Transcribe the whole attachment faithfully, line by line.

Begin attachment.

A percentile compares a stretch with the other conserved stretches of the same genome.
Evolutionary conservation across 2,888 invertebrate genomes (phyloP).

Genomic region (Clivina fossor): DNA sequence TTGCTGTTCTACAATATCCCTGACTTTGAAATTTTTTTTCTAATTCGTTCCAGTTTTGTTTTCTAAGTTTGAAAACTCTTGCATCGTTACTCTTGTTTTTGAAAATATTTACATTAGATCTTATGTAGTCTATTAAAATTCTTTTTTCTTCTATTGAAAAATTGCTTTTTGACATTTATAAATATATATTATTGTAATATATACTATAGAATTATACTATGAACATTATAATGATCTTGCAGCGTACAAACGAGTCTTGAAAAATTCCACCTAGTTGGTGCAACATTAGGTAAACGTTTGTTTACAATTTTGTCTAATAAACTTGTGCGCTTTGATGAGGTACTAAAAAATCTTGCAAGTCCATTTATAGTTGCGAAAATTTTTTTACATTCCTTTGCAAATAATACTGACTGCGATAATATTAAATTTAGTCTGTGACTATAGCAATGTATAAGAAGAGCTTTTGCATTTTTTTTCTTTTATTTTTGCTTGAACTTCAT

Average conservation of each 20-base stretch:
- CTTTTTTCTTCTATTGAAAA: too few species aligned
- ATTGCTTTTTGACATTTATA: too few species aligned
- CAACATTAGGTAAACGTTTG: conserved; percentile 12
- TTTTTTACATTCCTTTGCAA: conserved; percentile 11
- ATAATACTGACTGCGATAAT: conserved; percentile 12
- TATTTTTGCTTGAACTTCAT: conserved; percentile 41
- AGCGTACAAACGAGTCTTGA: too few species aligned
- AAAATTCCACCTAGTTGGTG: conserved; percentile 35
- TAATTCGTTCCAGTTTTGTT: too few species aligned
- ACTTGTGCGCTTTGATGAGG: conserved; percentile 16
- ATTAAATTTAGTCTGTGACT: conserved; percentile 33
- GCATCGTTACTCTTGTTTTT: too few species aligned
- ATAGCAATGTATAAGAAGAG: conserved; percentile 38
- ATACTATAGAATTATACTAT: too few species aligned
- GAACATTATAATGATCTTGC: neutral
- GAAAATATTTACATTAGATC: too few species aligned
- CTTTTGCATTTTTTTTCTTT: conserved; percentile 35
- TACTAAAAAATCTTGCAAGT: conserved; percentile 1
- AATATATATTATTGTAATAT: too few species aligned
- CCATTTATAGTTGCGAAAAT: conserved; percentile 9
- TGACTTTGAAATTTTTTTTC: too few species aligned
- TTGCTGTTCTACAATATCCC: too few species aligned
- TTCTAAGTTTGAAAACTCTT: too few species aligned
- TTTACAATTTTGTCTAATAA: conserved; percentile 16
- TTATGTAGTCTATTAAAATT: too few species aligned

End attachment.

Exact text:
A percentile compares a stretch with the other conserved stretches of the same genome.
Evolutionary conservation across 2,888 invertebrate genomes (phyloP).

Genomic region (Clivina fossor): DNA sequence TTGCTGTTCTACAATATCCCTGACTTTGAAATTTTTTTTCTAATTCGTTCCAGTTTTGTTTTCTAAGTTTGAAAACTCTTGCATCGTTACTCTTGTTTTTGAAAATATTTACATTAGATCTTATGTAGTCTATTAAAATTCTTTTTTCTTCTATTGAAAAATTGCTTTTTGACATTTATAAATATATATTATTGTAATATATACTATAGAATTATACTATGAACATTATAATGATCTTGCAGCGTACAAACGAGTCTTGAAAAATTCCACCTAGTTGGTGCAACATTAGGTAAACGTTTGTTTACAATTTTGTCTAATAAACTTGTGCGCTTTGATGAGGTACTAAAAAATCTTGCAAGTCCATTTATAGTTGCGAAAATTTTTTTACATTCCTTTGCAAATAATACTGACTGCGATAATATTAAATTTAGTCTGTGACTATAGCAATGTATAAGAAGAGCTTTTGCATTTTTTTTCTTTTATTTTTGCTTGAACTTCAT

Average conservation of each 20-base stretch:
- CTTTTTTCTTCTATTGAAAA: too few species aligned
- ATTGCTTTTTGACATTTATA: too few species aligned
- CAACATTAGGTAAACGTTTG: conserved; percentile 12
- TTTTTTACATTCCTTTGCAA: conserved; percentile 11
- ATAATACTGACTGCGATAAT: conserved; percentile 12
- TATTTTTGCTTGAACTTCAT: conserved; percentile 41
- AGCGTACAAACGAGTCTTGA: too few species aligned
- AAAATTCCACCTAGTTGGTG: conserved; percentile 35
- TAATTCGTTCCAGTTTTGTT: too few species aligned
- ACTTGTGCGCTTTGATGAGG: conserved; percentile 16
- ATTAAATTTAGTCTGTGACT: conserved; percentile 33
- GCATCGTTACTCTTGTTTTT: too few species aligned
- ATAGCAATGTATAAGAAGAG: conserved; percentile 38
- ATACTATAGAATTATACTAT: too few species aligned
- GAACATTATAATGATCTTGC: neutral
- GAAAATATTTACATTAGATC: too few species aligned
- CTTTTGCATTTTTTTTCTTT: conserved; percentile 35
- TACTAAAAAATCTTGCAAGT: conserved; percentile 1
- AATATATATTATTGTAATAT: too few species aligned
- CCATTTATAGTTGCGAAAAT: conserved; percentile 9
- TGACTTTGAAATTTTTTTTC: too few species aligned
- TTGCTGTTCTACAATATCCC: too few species aligned
- TTCTAAGTTTGAAAACTCTT: too few species aligned
- TTTACAATTTTGTCTAATAA: conserved; percentile 16
- TTATGTAGTCTATTAAAATT: too few species aligned